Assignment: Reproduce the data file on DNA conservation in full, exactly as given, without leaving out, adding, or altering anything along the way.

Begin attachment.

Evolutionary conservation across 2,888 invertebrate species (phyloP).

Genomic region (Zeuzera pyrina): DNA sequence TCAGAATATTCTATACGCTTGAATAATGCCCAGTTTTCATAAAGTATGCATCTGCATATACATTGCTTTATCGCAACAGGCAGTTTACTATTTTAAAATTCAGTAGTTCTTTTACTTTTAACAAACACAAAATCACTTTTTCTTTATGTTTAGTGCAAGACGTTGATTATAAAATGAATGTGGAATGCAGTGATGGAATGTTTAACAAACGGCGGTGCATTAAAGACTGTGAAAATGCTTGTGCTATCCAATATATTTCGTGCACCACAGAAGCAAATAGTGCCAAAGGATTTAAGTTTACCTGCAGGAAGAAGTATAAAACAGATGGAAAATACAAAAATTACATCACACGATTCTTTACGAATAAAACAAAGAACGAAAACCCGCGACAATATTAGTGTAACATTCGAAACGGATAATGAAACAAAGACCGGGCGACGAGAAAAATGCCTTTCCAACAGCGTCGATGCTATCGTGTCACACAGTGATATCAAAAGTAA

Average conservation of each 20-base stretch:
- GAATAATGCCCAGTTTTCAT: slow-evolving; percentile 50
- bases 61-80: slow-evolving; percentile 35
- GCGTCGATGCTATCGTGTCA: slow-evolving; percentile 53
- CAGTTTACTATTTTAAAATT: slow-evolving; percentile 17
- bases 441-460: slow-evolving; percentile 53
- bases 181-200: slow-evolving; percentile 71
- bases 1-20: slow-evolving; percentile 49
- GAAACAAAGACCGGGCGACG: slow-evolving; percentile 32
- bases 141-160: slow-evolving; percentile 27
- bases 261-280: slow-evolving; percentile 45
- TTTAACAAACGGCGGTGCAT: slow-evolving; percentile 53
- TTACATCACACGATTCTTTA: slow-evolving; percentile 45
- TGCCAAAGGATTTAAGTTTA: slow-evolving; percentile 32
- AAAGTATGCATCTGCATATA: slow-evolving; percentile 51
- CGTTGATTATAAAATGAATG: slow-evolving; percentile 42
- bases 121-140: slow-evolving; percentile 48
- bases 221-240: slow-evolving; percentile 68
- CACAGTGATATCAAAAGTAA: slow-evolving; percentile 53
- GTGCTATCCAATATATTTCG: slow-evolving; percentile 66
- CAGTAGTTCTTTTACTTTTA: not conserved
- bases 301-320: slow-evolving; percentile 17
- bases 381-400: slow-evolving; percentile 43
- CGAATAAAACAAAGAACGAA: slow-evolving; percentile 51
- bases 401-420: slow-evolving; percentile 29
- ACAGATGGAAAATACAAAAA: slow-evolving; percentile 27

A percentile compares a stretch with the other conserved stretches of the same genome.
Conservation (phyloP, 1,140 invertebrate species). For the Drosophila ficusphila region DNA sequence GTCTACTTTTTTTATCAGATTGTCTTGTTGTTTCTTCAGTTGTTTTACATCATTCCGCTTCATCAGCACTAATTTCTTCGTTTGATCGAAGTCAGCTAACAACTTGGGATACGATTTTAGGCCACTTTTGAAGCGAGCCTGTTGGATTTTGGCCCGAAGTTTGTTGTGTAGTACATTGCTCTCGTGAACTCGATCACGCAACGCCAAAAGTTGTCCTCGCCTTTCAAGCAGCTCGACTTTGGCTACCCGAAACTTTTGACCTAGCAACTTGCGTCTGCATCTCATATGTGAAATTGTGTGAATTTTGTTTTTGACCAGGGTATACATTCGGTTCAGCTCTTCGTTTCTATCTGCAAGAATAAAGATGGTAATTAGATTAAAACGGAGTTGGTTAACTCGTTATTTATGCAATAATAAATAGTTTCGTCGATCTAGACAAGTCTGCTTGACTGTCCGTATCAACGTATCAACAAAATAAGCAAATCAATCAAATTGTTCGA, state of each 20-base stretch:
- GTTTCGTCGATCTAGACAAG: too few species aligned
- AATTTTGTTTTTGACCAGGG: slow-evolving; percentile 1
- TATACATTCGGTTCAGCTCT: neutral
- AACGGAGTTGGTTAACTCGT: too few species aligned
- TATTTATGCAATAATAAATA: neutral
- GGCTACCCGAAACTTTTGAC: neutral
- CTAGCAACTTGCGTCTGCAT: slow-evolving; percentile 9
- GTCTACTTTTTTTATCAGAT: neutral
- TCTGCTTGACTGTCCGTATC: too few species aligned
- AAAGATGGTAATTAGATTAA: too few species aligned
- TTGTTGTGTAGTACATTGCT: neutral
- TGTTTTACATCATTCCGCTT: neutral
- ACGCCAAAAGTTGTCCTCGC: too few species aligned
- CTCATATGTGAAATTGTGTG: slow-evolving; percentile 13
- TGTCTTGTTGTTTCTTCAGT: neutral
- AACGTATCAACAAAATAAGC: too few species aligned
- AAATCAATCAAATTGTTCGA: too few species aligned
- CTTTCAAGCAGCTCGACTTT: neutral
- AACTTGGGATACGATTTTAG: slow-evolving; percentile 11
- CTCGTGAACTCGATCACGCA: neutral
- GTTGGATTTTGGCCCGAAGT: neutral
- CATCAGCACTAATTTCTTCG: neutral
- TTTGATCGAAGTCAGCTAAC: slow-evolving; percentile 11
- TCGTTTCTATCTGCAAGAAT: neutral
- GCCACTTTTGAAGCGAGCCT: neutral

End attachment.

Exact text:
Evolutionary conservation across 2,888 invertebrate species (phyloP).

Genomic region (Zeuzera pyrina): DNA sequence TCAGAATATTCTATACGCTTGAATAATGCCCAGTTTTCATAAAGTATGCATCTGCATATACATTGCTTTATCGCAACAGGCAGTTTACTATTTTAAAATTCAGTAGTTCTTTTACTTTTAACAAACACAAAATCACTTTTTCTTTATGTTTAGTGCAAGACGTTGATTATAAAATGAATGTGGAATGCAGTGATGGAATGTTTAACAAACGGCGGTGCATTAAAGACTGTGAAAATGCTTGTGCTATCCAATATATTTCGTGCACCACAGAAGCAAATAGTGCCAAAGGATTTAAGTTTACCTGCAGGAAGAAGTATAAAACAGATGGAAAATACAAAAATTACATCACACGATTCTTTACGAATAAAACAAAGAACGAAAACCCGCGACAATATTAGTGTAACATTCGAAACGGATAATGAAACAAAGACCGGGCGACGAGAAAAATGCCTTTCCAACAGCGTCGATGCTATCGTGTCACACAGTGATATCAAAAGTAA

Average conservation of each 20-base stretch:
- GAATAATGCCCAGTTTTCAT: slow-evolving; percentile 50
- bases 61-80: slow-evolving; percentile 35
- GCGTCGATGCTATCGTGTCA: slow-evolving; percentile 53
- CAGTTTACTATTTTAAAATT: slow-evolving; percentile 17
- bases 441-460: slow-evolving; percentile 53
- bases 181-200: slow-evolving; percentile 71
- bases 1-20: slow-evolving; percentile 49
- GAAACAAAGACCGGGCGACG: slow-evolving; percentile 32
- bases 141-160: slow-evolving; percentile 27
- bases 261-280: slow-evolving; percentile 45
- TTTAACAAACGGCGGTGCAT: slow-evolving; percentile 53
- TTACATCACACGATTCTTTA: slow-evolving; percentile 45
- TGCCAAAGGATTTAAGTTTA: slow-evolving; percentile 32
- AAAGTATGCATCTGCATATA: slow-evolving; percentile 51
- CGTTGATTATAAAATGAATG: slow-evolving; percentile 42
- bases 121-140: slow-evolving; percentile 48
- bases 221-240: slow-evolving; percentile 68
- CACAGTGATATCAAAAGTAA: slow-evolving; percentile 53
- GTGCTATCCAATATATTTCG: slow-evolving; percentile 66
- CAGTAGTTCTTTTACTTTTA: not conserved
- bases 301-320: slow-evolving; percentile 17
- bases 381-400: slow-evolving; percentile 43
- CGAATAAAACAAAGAACGAA: slow-evolving; percentile 51
- bases 401-420: slow-evolving; percentile 29
- ACAGATGGAAAATACAAAAA: slow-evolving; percentile 27

A percentile compares a stretch with the other conserved stretches of the same genome.
Conservation (phyloP, 1,140 invertebrate species). For the Drosophila ficusphila region DNA sequence GTCTACTTTTTTTATCAGATTGTCTTGTTGTTTCTTCAGTTGTTTTACATCATTCCGCTTCATCAGCACTAATTTCTTCGTTTGATCGAAGTCAGCTAACAACTTGGGATACGATTTTAGGCCACTTTTGAAGCGAGCCTGTTGGATTTTGGCCCGAAGTTTGTTGTGTAGTACATTGCTCTCGTGAACTCGATCACGCAACGCCAAAAGTTGTCCTCGCCTTTCAAGCAGCTCGACTTTGGCTACCCGAAACTTTTGACCTAGCAACTTGCGTCTGCATCTCATATGTGAAATTGTGTGAATTTTGTTTTTGACCAGGGTATACATTCGGTTCAGCTCTTCGTTTCTATCTGCAAGAATAAAGATGGTAATTAGATTAAAACGGAGTTGGTTAACTCGTTATTTATGCAATAATAAATAGTTTCGTCGATCTAGACAAGTCTGCTTGACTGTCCGTATCAACGTATCAACAAAATAAGCAAATCAATCAAATTGTTCGA, state of each 20-base stretch:
- GTTTCGTCGATCTAGACAAG: too few species aligned
- AATTTTGTTTTTGACCAGGG: slow-evolving; percentile 1
- TATACATTCGGTTCAGCTCT: neutral
- AACGGAGTTGGTTAACTCGT: too few species aligned
- TATTTATGCAATAATAAATA: neutral
- GGCTACCCGAAACTTTTGAC: neutral
- CTAGCAACTTGCGTCTGCAT: slow-evolving; percentile 9
- GTCTACTTTTTTTATCAGAT: neutral
- TCTGCTTGACTGTCCGTATC: too few species aligned
- AAAGATGGTAATTAGATTAA: too few species aligned
- TTGTTGTGTAGTACATTGCT: neutral
- TGTTTTACATCATTCCGCTT: neutral
- ACGCCAAAAGTTGTCCTCGC: too few species aligned
- CTCATATGTGAAATTGTGTG: slow-evolving; percentile 13
- TGTCTTGTTGTTTCTTCAGT: neutral
- AACGTATCAACAAAATAAGC: too few species aligned
- AAATCAATCAAATTGTTCGA: too few species aligned
- CTTTCAAGCAGCTCGACTTT: neutral
- AACTTGGGATACGATTTTAG: slow-evolving; percentile 11
- CTCGTGAACTCGATCACGCA: neutral
- GTTGGATTTTGGCCCGAAGT: neutral
- CATCAGCACTAATTTCTTCG: neutral
- TTTGATCGAAGTCAGCTAAC: slow-evolving; percentile 11
- TCGTTTCTATCTGCAAGAAT: neutral
- GCCACTTTTGAAGCGAGCCT: neutral